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Sendrin was a village in the Vast, standing on the junction of the Long Reach trail from Bambryn to King's Reach and Blaern's Trail from Thindilar to Fallentree.[2][1]


A temple to Savras was founded in Sendrin around the time when humans first dominated the Vast. With Savras then commonly seen as a wise user of magic rather than just a diviner, Sendrin became a mecca for wizards, despite its remoteness. Here, wizards could talk shop, share spells, and practice their magic far from inhabited areas. Some also took the opportunity to play up, party all night, mess around with magic for lewdness and vandalism, and generally get away with what they couldn't at home.

However, when Azuth defeated Savras and supplanted him as god of magic, Azuth's followers sacked and destroyed the Savran temple of Sendrin. The wizards stopped coming, and those who'd serviced them—scribes, component sellers, tailors, healers, escorts—gradually left. The community they'd made went mobile, becoming the travelling Magefair.

Meanwhile, Sendrin shrank into a simple farming village again. Its main industries became basket-weaving, ranching cattle, and making furniture.[1]


As it was once a town of magic, the village of Sendrin was home to a many big and impressive stone buildings, shops, and house, standing around the crossroads.

The Blasted Wizard was the largest inn in Sendrin, named for obvious reasons. In its backyard was a crater of black and melted stone, with saplings growing around its rim. This marked the site of the old temple of Savras, of which nothing survived, bar the Mouth of Savras.

Local legendsEdit

Sendrin was naturally rife with rumors of hidden magic left behind, such as spellbooks and magic items. Once, the body of a wizard was discovered in a walled-up secret passage through the walls of a house, still with his rings, staff, and spellbooks.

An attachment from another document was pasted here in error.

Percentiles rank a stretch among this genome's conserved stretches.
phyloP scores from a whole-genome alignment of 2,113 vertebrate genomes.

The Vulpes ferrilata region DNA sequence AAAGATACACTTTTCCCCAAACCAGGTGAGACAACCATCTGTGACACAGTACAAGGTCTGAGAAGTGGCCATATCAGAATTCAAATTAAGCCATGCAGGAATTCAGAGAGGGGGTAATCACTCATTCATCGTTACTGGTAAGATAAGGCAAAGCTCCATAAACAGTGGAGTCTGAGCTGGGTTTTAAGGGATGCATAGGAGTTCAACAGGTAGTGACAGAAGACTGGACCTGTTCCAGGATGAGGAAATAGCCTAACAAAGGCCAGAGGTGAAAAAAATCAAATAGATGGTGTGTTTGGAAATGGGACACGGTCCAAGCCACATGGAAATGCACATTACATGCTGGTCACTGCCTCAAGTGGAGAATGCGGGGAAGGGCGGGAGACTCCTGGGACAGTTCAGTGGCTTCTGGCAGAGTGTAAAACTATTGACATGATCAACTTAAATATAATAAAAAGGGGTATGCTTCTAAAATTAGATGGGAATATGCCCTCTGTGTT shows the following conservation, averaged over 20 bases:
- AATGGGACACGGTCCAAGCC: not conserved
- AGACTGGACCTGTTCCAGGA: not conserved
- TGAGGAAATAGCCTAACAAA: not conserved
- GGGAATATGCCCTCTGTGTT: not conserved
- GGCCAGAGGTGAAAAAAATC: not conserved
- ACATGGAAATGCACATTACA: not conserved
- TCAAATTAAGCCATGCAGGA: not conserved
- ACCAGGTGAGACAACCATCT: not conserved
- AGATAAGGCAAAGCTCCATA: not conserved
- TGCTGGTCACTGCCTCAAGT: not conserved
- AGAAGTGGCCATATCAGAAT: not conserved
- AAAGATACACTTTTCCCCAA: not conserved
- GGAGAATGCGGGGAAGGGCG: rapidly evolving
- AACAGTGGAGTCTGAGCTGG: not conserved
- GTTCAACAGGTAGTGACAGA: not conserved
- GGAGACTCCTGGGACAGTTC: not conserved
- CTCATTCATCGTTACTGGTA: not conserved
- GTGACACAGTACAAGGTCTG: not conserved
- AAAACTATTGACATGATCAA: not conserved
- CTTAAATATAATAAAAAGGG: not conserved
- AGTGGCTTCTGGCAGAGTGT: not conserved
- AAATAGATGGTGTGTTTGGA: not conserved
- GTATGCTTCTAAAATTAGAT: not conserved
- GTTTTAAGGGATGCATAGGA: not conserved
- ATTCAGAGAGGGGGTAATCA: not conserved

Still sitting at the bottom of the crater of the temple was its only surviving relic, the Mouth of Savras, a stone idol of Savras shaped like a human male head, as tall as a man. When living people stepped into the crater, the head opened its eyes and levitated some 4 feet (1.2 meters) off the ground, and flew around. If spoken to, the Mouth responded in a deep, booming voice, answering questions on magic, but only from a large and well-crafted set of stock wise and cryptic statements. If touched, it automatically and without request detected problems and fixed them by either: neutralizing all poison present, not just curing a poisoning victim; curing disease, including lycanthropy if not completely afflicted; and dispelling all magic that affected a person, including most psionics. It would do each of these actions once per day. The head could not be taken from the crater, controlled using magic, or even damaged in any way. All attempts caused it to simply return to its spot, emit a weary sigh, and close its eyes. The Mouth of Savras never helped or healed those who attacked it, no matter how long it had been or however they were disguised.[1]



  • The founding and decline of Sendrin is difficult to date. The City of Ravens Bluff page 155 states "When human rule had just come to the Vast". This could be after the Jhaamdathans settled Procampur and Tsurlagol in the second and first centuries before Dalereckoning. However, this would be deep in orc territory in the kingdom of Vastar, and the The City of Ravens Bluff does not actually refer to this earlier founding time. Instead, it focuses on human settlement from the 7th century DR onward. As for Sendrin's decline, according to Faiths & Avatars page 47, Azuth defeated Savras sometime during or shortly after the Dawn Cataclysm, a difficult-to-date divine event. Finally, Secrets of the Magister places the first true Magefair in the 3rd century. This supports a much earlier date for Sendrin's rise and fall, between −153 DR (the settling of Procampur) and circa 253 DR (the date of the first Magefair). This agrees with estimates of the Dawn Cataclysm.


  1. 1.0 1.1 1.2 1.3 Ed Greenwood (November 1998). The City of Ravens Bluff. (TSR, Inc), p. 155. ISBN 0-7869-1195-6.
  2. Ed Greenwood (November 1998). The City of Ravens Bluff. (TSR, Inc), p. 145. ISBN 0-7869-1195-6.

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